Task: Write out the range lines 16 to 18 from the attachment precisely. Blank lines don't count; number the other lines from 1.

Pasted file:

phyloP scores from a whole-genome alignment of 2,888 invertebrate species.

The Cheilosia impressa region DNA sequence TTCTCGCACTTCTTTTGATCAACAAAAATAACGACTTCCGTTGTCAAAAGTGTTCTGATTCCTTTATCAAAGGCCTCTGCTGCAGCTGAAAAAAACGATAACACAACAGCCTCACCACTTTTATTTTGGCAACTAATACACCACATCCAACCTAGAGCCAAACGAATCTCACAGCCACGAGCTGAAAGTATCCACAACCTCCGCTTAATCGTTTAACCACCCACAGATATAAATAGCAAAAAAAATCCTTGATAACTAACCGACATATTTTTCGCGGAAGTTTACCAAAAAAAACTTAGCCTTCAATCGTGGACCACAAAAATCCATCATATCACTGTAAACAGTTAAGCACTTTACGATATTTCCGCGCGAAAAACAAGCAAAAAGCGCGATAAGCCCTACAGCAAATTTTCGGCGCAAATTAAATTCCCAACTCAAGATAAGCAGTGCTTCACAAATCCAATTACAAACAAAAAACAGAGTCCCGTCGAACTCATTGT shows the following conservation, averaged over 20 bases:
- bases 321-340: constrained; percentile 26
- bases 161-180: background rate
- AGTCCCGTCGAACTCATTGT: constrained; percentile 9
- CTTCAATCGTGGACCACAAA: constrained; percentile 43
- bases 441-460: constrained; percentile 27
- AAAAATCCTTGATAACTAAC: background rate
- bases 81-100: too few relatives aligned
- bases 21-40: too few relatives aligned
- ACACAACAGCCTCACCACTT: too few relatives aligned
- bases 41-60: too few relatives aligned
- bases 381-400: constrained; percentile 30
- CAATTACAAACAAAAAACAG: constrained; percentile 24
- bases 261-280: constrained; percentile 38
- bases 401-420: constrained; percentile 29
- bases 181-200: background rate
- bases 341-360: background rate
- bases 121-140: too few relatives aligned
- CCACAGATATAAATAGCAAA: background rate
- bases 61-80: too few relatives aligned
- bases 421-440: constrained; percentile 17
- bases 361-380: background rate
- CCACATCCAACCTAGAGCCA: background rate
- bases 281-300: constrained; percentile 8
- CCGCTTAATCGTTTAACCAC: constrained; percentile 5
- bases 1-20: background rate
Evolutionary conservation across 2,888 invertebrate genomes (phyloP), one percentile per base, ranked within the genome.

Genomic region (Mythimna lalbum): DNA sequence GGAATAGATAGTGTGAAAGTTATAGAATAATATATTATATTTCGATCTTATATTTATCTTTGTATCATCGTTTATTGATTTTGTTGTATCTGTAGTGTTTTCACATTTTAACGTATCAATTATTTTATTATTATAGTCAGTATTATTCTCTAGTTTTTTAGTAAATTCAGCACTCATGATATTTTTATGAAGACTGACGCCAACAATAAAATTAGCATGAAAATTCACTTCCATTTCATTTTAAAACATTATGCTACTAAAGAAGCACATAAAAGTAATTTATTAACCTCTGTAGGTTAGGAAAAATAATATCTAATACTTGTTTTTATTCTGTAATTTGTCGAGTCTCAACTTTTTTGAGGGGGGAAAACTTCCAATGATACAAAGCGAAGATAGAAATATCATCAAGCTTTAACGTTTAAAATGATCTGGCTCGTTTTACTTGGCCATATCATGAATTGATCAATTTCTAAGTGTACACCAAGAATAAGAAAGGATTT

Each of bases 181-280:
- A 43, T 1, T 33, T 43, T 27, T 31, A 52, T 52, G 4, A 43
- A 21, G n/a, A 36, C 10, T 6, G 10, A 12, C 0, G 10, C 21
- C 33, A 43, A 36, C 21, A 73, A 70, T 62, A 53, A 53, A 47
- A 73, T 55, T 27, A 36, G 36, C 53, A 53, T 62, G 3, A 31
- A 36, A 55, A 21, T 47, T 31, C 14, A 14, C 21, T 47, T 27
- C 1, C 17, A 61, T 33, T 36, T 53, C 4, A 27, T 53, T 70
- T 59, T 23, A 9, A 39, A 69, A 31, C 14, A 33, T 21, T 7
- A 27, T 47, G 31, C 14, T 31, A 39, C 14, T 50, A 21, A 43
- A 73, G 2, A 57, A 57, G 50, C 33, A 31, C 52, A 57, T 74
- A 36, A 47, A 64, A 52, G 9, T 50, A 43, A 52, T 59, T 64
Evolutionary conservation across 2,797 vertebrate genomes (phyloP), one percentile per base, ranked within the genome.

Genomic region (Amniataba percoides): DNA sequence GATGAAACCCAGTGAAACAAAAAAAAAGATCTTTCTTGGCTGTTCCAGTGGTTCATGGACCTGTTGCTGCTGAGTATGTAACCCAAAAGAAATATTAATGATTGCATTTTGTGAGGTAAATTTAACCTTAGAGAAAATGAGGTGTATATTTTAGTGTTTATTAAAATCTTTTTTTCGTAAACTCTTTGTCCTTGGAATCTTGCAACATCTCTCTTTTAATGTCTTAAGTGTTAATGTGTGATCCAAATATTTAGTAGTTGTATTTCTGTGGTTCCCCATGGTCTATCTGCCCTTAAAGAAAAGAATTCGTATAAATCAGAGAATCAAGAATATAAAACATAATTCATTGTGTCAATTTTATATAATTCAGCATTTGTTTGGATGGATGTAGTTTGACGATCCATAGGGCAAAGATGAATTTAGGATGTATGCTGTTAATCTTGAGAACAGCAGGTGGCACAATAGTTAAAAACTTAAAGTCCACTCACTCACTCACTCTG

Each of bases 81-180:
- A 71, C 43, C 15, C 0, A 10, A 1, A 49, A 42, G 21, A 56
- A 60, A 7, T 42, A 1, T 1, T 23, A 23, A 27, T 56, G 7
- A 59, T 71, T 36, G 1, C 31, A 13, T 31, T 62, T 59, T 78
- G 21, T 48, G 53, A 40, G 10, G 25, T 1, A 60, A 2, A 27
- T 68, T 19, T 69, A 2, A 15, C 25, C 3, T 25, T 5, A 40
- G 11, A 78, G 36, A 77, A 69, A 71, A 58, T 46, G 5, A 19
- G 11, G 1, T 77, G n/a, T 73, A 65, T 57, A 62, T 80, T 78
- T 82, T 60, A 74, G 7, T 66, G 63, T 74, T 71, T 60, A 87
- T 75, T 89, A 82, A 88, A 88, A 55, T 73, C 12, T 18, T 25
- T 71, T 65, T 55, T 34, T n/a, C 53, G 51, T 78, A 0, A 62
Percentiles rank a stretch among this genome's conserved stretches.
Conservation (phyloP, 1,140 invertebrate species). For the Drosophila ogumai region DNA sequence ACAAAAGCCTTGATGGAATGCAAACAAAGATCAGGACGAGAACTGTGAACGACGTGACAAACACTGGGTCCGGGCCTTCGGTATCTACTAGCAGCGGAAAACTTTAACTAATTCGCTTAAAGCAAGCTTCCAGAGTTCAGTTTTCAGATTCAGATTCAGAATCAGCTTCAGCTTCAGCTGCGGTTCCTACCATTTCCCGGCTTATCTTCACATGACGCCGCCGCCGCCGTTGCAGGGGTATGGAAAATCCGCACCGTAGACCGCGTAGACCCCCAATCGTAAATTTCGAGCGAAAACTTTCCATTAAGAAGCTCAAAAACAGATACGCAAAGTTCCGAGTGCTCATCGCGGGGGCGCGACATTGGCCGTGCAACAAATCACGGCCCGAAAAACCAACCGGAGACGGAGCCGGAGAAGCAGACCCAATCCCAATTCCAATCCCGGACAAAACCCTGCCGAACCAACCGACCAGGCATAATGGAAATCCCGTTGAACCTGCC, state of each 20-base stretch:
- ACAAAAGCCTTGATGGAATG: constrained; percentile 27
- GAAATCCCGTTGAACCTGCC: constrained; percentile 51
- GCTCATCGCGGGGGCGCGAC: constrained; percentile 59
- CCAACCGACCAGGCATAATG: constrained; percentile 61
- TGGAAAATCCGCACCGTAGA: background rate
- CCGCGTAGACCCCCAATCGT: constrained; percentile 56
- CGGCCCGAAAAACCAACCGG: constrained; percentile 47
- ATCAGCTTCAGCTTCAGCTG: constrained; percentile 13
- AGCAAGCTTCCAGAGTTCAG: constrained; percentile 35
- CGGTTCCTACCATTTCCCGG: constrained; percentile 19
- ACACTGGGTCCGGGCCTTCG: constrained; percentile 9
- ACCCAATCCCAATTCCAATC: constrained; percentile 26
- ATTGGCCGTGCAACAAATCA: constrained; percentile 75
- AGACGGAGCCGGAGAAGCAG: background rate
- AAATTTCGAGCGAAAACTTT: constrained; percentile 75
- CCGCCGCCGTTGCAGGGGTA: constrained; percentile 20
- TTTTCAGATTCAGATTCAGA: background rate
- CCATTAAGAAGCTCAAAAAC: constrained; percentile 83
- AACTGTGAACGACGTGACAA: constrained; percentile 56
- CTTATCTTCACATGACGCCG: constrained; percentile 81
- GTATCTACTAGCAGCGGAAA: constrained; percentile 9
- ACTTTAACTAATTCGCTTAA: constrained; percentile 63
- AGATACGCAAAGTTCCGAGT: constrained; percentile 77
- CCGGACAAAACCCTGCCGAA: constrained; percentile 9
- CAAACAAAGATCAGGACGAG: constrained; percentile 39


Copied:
- bases 401-420: constrained; percentile 29
- bases 181-200: background rate
- bases 341-360: background rate